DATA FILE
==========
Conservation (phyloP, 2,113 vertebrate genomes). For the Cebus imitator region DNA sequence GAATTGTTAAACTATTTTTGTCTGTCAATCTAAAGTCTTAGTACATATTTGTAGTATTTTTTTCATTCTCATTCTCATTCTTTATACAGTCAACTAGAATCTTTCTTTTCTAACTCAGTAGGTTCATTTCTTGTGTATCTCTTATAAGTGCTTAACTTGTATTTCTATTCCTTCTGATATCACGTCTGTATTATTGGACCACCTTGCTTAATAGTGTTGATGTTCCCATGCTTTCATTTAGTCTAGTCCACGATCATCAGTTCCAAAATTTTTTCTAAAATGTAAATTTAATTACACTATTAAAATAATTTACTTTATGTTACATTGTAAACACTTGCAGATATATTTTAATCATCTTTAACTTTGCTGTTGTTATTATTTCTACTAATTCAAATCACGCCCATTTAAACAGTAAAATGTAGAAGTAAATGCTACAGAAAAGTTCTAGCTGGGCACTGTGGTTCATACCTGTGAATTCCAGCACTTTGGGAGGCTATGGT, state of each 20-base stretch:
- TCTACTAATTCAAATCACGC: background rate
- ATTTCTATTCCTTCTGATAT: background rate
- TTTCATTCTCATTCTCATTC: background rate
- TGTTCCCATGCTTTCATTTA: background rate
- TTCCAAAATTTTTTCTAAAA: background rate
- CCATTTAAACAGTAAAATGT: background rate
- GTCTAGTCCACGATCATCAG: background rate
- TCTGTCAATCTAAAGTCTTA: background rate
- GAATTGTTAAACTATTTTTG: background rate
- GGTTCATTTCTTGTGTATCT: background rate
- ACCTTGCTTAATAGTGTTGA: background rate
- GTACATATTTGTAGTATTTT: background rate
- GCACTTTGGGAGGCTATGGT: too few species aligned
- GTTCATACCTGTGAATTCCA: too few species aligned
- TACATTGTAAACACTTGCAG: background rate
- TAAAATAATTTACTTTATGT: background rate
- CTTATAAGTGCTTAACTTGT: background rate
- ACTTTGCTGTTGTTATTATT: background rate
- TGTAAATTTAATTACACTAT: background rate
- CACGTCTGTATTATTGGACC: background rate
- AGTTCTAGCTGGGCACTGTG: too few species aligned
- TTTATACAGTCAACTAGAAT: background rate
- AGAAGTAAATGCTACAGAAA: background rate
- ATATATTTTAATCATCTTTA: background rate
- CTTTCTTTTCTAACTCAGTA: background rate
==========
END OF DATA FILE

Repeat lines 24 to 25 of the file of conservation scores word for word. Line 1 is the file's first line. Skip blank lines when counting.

- AGAAGTAAATGCTACAGAAA: background rate
- ATATATTTTAATCATCTTTA: background rate